Crypto markets are currently in the brutal grip of fear and uncertainty, with very few projects escaping the squeeze. Unfortunately, EOS is among the victims and has lost 40% in the last few days, coming down from $14.83 on Monday to $8.93 today.
While this decline obviously reflects the wider market sentiment, EOS should be concerned about losing so much of its market cap so quickly as the project is still in its prolonged ICO stage.
What is EOS?
EOS will be used as the base layer of decentralized applications (dApps), and it aims to be a simpler platform to build on than competitors such Ethereum. EOS will offer many powerful tools that programmers can use as shortcuts for building on the network.
All blockchains employ methods of reaching a consensus, be that Proof of Work (PoW) or Proof of Stake (PoS). EOS plans to introduce a consensus mechanism called Delegated Proof of Stake (DPoS), which is basically a technological democracy. At any time, 20 token holders earn a salary by acting as witnesses to the verification of transactions. A further 80 witnesses are also paid for their work. Beyond these 100 people, there can be infinitely more and their work is voted on, bringing them to the top. So, if a top 20 witness begins to perform poorly, he or she will lose the title. This method of reaching a consensus is designed to avoid centralisation, reduce electricity use, and, most notably, solve scalability issues.
EOS will make use of graphene technology, which stress tests have shown to be capable of processing 10,000 to 100,000 transactions per second. This is quite fast by today’s blockchain standards. If these figures pan out in real-world tests, they could place EOS among a handful of blockchains that could be commercially viable. The system will also make use of parallel processing, so that the generation of blocks is split into parts, which are then executed simultaneously on multi-processor chipsets. EOS will also have no fees for validating the blockchain - a feature bound to be very popular with token holders.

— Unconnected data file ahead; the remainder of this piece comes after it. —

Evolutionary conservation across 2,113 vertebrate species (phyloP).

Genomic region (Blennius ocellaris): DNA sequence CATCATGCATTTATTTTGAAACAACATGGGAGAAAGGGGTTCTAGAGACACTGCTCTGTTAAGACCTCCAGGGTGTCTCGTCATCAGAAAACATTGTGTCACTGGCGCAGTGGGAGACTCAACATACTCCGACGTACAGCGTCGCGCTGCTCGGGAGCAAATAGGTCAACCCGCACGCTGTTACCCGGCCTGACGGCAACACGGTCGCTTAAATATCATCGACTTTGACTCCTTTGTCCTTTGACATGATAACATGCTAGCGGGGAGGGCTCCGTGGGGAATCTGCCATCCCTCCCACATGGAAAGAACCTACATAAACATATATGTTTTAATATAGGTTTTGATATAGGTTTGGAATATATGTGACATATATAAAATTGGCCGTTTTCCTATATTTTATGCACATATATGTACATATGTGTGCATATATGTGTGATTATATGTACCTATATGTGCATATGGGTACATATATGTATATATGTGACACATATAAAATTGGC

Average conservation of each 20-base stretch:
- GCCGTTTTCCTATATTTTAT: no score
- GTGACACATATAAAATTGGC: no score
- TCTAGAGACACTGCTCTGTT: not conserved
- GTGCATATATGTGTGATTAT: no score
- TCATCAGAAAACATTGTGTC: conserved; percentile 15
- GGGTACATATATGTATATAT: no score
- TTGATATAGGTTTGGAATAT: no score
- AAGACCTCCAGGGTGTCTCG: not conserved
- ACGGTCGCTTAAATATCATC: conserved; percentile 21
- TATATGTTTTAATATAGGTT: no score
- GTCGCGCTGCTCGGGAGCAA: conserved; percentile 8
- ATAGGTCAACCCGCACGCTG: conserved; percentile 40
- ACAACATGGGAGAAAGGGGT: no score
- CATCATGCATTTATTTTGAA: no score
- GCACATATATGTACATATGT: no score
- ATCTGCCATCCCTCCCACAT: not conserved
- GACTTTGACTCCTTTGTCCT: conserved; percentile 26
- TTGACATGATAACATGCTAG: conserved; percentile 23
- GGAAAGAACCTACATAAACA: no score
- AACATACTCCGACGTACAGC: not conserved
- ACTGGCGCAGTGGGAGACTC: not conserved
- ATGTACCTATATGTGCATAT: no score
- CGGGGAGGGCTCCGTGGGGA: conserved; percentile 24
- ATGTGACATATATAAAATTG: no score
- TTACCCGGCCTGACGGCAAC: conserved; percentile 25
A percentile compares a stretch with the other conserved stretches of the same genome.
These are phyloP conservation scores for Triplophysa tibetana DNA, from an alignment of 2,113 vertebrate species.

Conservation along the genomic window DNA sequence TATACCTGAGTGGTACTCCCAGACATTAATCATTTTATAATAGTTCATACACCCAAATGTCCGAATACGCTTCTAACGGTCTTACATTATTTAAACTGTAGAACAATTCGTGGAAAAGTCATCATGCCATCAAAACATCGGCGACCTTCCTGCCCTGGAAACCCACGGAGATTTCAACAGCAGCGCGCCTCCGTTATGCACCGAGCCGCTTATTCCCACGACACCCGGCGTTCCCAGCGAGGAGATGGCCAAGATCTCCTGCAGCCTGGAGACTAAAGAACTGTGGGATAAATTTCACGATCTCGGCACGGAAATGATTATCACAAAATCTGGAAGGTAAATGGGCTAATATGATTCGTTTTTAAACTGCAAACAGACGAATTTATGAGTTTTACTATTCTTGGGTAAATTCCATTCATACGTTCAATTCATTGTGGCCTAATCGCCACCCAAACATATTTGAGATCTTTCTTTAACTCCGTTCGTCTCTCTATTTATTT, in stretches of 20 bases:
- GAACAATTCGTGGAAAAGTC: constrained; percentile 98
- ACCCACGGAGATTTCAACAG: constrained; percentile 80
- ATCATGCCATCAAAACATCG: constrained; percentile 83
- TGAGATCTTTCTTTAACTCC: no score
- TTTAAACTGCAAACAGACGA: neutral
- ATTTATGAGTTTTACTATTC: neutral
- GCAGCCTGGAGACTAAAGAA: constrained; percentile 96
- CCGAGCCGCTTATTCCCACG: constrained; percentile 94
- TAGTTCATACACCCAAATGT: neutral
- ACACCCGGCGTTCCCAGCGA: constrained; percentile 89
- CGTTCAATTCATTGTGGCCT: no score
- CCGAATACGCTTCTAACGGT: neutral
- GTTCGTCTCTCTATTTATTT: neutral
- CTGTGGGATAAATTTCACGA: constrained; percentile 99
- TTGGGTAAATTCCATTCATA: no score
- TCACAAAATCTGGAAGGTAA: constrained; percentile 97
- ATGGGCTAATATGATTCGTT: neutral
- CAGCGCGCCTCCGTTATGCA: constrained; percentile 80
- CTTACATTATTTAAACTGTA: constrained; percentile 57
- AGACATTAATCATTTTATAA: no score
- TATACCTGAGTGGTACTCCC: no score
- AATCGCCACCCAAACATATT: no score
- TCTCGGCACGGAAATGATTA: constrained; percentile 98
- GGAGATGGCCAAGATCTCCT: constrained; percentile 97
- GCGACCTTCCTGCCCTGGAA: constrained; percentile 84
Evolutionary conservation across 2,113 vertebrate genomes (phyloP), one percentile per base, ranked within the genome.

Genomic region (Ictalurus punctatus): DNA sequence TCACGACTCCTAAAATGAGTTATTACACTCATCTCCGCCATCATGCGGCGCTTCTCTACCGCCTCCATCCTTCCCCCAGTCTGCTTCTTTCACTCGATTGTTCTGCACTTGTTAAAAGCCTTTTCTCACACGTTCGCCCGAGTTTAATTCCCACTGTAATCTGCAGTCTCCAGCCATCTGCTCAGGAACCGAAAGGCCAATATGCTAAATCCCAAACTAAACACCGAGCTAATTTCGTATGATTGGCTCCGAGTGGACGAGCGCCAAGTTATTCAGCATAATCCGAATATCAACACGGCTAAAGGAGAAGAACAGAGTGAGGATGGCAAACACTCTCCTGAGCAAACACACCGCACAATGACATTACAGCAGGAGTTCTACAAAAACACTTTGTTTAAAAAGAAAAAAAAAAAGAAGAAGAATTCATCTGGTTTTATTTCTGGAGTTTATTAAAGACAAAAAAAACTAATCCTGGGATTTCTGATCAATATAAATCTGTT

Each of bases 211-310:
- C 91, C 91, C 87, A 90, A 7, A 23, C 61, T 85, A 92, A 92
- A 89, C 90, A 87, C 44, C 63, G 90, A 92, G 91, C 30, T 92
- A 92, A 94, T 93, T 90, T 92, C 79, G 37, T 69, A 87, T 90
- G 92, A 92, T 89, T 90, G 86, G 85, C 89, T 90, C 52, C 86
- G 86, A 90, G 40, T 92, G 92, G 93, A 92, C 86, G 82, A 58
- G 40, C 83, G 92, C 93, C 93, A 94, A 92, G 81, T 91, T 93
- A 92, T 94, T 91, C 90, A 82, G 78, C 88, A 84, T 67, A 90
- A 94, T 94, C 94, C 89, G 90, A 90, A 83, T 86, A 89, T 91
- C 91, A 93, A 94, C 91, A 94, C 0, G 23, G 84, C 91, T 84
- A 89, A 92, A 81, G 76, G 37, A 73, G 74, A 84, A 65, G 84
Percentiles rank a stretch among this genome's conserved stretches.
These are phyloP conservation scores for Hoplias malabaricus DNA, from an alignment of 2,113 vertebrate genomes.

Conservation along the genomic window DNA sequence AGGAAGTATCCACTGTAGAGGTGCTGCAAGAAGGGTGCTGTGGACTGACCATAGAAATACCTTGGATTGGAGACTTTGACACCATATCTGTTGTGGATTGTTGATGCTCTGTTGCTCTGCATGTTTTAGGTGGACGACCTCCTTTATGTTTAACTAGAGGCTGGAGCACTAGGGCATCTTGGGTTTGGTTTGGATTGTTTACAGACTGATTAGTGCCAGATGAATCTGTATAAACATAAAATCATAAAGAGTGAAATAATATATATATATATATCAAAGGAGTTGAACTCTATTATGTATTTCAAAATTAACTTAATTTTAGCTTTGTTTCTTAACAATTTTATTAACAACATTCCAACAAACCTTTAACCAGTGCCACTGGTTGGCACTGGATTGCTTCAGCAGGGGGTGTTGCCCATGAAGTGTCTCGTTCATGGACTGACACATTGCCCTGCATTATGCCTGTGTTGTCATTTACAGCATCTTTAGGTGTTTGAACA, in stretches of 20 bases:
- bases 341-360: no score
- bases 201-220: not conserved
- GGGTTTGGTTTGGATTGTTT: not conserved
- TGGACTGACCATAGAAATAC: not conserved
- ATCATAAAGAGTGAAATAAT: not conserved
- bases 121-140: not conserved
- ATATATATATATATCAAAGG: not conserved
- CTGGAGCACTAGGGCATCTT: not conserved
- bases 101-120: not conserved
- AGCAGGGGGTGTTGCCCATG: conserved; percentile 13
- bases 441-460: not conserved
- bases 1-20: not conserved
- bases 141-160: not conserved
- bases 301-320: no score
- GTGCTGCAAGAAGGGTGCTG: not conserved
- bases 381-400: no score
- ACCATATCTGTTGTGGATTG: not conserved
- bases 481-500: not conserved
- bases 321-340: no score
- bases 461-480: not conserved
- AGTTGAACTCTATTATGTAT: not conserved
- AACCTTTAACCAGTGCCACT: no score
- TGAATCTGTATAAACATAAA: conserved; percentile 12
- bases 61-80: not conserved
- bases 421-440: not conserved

What’s next for EOS?
EOS is undoubtedly an interesting project as it solves many issues, at least in theory. We say in theory because the platform is still under construction. Founder Dan Larimer, the head programmer and creator of both Bitshares and Steemit, is an incredibly gifted blockchain coder.
However, there are some valid concerns, such as the fact that company has been registered in the Cayman Islands, which is relevant beyond tax matters given that the legal recourse is murky at best for token holders if anything were to go awry. The ICO has been running for 12 months, and the terms and conditions are very vague. They don’t promise anything and explicitly state that the tokens being bought in the ICO are not tokens for the EOS platform.
Whether it is due to marketing and hype or people’s belief in the project, EOS has managed to rise among the ranks. The positive thing is that EOS does have an excellent team of very capable senior executive members.
Currently, EOS is trading on Bithumb, Bitfinex, Huobi and Binance among other exchanges and since it is an ERC20 token, it can be stored in a compatible Ethereum wallet such as MEW (MyEtherWallet).